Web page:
COMMENT: Want to be gracious at crowded food places? Chope lah!

Maxwell Food Centre. (Getty Images file photo)

By Gwee Li Sui

So someone thought it was a good idea to start an Anti-Chope Movement. Apparently, it has been around for a year – not that I heard anything before last weekend. Did you know about this earlier?

Well, the Singapore Kindness Movement just recognised it as a commendable ground-up initiative. My Facebook feed has been showing for days photos of anti-chope activists waving their promotional cards. They even had a photo with a minister.

Naturally, many Singaporeans aren’t happy. Just go to the movement’s Facebook page, and you’ll find a myriad of voices pelting criticisms and even unkind words. Which frankly isn’t what the Kindness Movement should be stoking.

“Chope” – assuming you don’t know yet – just means reserve. It’s a Singlish word. (Yup, don’t start me on what our Singlish-disapproving “Gahmen” is even doing with Singlish. But there’s that Ah Lian video last month…so forget I asked.) We use “chope” most often in the context of leaving a personal item behind to reserve a seat at a hawker centre.

And you can understand perfectly why so many of us aren’t reacting well. Chope-ing is a very natural thing to Singaporeans, like speaking Singlish and being kiasu. We have been doing these like forever! Heck, chope-ing is even a feature of our hawker culture, which we're selling to UNESCO as our Intangible Cultural Heritage. Remember?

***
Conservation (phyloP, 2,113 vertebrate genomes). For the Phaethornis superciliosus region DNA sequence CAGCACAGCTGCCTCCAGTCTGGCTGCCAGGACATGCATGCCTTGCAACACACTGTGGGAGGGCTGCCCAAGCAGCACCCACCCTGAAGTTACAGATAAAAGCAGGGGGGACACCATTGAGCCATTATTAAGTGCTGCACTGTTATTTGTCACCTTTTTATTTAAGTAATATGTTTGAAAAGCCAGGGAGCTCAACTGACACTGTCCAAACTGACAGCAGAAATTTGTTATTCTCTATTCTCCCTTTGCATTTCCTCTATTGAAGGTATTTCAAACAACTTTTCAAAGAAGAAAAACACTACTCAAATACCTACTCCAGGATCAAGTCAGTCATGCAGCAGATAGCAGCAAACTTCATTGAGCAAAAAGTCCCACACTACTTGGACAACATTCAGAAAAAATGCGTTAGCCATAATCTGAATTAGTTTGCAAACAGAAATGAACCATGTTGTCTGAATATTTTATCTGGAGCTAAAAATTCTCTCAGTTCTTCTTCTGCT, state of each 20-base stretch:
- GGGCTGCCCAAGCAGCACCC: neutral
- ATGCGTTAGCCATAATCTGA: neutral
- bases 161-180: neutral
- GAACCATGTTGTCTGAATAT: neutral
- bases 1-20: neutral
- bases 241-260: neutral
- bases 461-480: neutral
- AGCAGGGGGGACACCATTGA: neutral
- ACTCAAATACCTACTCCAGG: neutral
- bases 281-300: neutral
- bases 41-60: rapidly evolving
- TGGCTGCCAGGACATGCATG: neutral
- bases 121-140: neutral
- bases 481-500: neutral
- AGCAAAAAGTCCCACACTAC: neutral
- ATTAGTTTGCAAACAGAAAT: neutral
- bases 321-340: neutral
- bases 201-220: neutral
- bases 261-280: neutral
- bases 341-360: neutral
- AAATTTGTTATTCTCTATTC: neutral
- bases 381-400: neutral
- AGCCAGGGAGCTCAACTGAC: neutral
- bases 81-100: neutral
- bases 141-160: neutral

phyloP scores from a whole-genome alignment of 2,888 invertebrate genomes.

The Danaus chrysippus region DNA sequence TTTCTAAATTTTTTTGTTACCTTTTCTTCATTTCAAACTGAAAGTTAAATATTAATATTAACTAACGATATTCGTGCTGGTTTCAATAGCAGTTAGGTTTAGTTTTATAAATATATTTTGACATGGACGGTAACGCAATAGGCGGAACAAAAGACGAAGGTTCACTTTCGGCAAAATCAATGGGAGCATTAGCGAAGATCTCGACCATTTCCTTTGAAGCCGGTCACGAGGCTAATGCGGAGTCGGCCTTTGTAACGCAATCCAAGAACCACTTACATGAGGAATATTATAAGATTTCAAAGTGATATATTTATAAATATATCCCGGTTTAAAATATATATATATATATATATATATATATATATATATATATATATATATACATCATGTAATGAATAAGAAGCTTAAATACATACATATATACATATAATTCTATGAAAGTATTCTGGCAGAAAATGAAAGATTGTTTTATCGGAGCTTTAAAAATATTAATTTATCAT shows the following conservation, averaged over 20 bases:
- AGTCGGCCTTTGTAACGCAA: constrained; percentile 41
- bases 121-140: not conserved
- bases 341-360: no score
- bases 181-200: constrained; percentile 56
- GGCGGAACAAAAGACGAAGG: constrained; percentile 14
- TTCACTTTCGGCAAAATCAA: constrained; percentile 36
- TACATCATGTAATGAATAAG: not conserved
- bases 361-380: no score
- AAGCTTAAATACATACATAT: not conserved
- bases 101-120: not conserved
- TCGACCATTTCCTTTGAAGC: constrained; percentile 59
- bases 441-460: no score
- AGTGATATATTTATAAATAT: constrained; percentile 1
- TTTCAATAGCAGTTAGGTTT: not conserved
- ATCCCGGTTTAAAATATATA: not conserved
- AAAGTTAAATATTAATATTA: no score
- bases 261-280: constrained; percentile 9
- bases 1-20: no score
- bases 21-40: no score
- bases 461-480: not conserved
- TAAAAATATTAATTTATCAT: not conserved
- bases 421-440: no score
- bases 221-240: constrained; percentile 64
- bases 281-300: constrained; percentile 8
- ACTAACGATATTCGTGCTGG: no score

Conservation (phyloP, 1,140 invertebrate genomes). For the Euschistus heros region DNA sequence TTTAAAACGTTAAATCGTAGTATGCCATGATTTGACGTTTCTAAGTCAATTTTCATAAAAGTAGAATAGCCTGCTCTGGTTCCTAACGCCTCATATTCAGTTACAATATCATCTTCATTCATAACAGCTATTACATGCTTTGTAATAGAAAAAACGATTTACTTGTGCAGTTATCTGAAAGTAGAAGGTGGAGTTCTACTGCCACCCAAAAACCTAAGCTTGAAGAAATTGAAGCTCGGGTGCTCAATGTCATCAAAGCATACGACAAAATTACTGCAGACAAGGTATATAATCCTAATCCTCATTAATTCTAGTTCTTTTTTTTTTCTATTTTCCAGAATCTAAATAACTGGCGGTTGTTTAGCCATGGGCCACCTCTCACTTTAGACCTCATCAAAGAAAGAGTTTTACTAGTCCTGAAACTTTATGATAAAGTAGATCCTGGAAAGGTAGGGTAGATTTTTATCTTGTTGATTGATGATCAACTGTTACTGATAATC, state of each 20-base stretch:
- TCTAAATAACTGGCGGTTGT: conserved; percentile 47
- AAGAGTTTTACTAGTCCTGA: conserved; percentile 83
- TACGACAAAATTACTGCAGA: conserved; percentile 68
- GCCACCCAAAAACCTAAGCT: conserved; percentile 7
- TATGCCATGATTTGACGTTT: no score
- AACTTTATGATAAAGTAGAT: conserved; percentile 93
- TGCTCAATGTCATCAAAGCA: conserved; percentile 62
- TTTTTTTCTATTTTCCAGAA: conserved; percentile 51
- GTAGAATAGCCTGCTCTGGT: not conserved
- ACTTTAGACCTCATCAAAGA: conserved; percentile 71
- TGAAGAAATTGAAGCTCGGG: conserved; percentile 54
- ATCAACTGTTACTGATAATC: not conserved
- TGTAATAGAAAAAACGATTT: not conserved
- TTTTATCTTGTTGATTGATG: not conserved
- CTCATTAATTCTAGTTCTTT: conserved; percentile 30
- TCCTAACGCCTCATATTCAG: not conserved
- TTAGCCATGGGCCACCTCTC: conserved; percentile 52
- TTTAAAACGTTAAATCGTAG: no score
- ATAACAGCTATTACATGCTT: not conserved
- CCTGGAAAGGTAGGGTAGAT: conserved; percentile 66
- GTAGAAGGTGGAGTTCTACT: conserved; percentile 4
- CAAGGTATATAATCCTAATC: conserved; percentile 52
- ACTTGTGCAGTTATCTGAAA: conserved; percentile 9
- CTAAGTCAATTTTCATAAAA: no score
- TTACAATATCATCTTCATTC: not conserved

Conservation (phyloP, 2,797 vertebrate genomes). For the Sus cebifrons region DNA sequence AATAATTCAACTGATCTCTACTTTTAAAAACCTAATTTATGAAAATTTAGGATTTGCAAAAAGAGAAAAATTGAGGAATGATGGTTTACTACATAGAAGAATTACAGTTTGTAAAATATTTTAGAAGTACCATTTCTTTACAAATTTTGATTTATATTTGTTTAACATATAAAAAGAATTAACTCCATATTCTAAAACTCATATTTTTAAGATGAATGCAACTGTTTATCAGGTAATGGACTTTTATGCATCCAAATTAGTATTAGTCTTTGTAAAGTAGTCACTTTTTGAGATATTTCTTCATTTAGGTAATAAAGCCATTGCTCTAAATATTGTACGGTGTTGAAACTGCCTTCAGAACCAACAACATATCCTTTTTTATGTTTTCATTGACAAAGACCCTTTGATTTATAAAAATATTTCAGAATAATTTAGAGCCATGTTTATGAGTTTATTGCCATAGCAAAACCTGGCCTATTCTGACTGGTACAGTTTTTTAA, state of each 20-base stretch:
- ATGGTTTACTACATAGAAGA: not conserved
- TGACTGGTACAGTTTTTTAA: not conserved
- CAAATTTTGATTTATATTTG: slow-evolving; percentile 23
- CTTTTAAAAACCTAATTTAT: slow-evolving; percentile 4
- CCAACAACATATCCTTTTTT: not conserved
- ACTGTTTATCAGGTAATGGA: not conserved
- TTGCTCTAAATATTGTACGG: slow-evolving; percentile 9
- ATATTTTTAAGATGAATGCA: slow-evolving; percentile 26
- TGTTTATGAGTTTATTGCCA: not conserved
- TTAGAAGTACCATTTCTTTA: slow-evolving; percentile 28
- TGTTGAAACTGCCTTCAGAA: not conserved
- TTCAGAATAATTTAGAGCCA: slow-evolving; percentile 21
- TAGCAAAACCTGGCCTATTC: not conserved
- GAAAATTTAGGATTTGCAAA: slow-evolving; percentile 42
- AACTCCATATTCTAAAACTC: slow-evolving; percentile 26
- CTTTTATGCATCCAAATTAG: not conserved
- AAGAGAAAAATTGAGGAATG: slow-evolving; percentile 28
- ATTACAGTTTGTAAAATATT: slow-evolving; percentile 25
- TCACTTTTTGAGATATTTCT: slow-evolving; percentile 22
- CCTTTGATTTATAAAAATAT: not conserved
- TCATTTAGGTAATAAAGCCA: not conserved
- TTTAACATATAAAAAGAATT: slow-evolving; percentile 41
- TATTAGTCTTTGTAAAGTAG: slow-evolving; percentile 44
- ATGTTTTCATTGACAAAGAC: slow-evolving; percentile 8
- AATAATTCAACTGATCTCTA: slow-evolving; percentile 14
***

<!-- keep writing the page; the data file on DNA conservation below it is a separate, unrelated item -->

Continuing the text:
I know what an anti-chope activist may say at this point: “Doing it for years doesn’t make it right!” (It’s on their promotional cards.) OK, but calling something wrong doesn’t make it wrong either. Touché!

Chope-ing has a very precise history. It has evolved from hawker centre patrons having bowls and plates of food but no seat. Does that sound familiar? Yes, it’s the same situation anti-chope people are now stressing to rail against chope-rs.

Look, if you’re one of those who consider chope-ing a problem, you are quite mistaken. Chope-ing is our communally arrived-at solution. We’ve already solved your dining headache – if only you would chope like the rest of us!

The fuss here is like using a building entrance again and again as an exit and then complaining how people don’t give way. But the signs “Entrance” and “Exit” make the custom crystal clear. We’ve agreed on this.

It’s like using your chopsticks to spear food and then demanding the restaurant management switch to fork and knife to be efficient. If you want fork and knife, ask for them – but don’t insist that everyone who has bothered to use chopsticks properly suit your preference. Do I hear “using chopsticks for years doesn’t make it right”?

And come on: enough with this moral superiority. How is chope-ing selfish? Tell me. The chope-r, by definition, did come first. He or she deserves to eat first. How is chope-ing ungracious? It’s surely kind since it signals in a gentle, thoughtful, and non-confrontational way that someone has use for a space.

How is chope-ing inefficient? Heck, if done in a group, it’s even a time-saver as you don’t need to leave someone behind to turn others away and to get food later, doubling the time of table use.

I do think the anti-chope-rs – and, by association, the Singapore Kindness Movement – are going about this all wrong. Anti-anything – Singlish, kiasu-ism, homosexuality, black metal, etc – is never kind. It can never become kind. The word “anti” itself suggests divisiveness.